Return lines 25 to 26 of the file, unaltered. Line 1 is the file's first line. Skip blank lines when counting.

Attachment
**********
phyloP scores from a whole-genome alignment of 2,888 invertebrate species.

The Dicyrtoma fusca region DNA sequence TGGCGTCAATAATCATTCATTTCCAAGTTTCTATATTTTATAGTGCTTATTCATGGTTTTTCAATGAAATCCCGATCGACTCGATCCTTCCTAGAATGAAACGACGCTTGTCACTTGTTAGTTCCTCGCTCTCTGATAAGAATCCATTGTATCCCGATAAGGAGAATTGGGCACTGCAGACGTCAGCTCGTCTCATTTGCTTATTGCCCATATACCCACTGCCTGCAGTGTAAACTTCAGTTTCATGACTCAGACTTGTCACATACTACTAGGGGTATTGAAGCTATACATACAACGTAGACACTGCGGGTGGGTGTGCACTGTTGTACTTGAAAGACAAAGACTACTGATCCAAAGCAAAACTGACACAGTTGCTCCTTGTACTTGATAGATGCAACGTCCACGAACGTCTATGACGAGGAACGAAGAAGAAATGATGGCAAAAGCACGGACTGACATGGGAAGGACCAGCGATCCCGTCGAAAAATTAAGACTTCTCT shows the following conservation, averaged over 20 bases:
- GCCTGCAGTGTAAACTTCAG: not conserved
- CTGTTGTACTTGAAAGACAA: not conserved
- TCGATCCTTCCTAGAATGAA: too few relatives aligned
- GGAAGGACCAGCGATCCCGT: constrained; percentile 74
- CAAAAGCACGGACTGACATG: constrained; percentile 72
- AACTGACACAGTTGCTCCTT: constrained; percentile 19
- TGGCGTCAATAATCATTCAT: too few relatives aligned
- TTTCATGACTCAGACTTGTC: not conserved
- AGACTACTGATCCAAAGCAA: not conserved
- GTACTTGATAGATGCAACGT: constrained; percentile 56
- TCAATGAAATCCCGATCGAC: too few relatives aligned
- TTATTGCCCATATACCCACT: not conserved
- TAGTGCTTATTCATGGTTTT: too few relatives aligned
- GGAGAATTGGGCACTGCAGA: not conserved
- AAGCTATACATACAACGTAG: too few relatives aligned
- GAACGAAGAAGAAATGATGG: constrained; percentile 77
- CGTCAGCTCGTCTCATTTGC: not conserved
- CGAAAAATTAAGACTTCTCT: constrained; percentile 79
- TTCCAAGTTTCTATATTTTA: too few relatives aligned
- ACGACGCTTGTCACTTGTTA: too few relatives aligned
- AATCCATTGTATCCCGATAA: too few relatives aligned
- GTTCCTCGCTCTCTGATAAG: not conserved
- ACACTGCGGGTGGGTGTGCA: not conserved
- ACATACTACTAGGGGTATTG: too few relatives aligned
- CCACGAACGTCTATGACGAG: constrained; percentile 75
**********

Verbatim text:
- ACACTGCGGGTGGGTGTGCA: not conserved
- ACATACTACTAGGGGTATTG: too few relatives aligned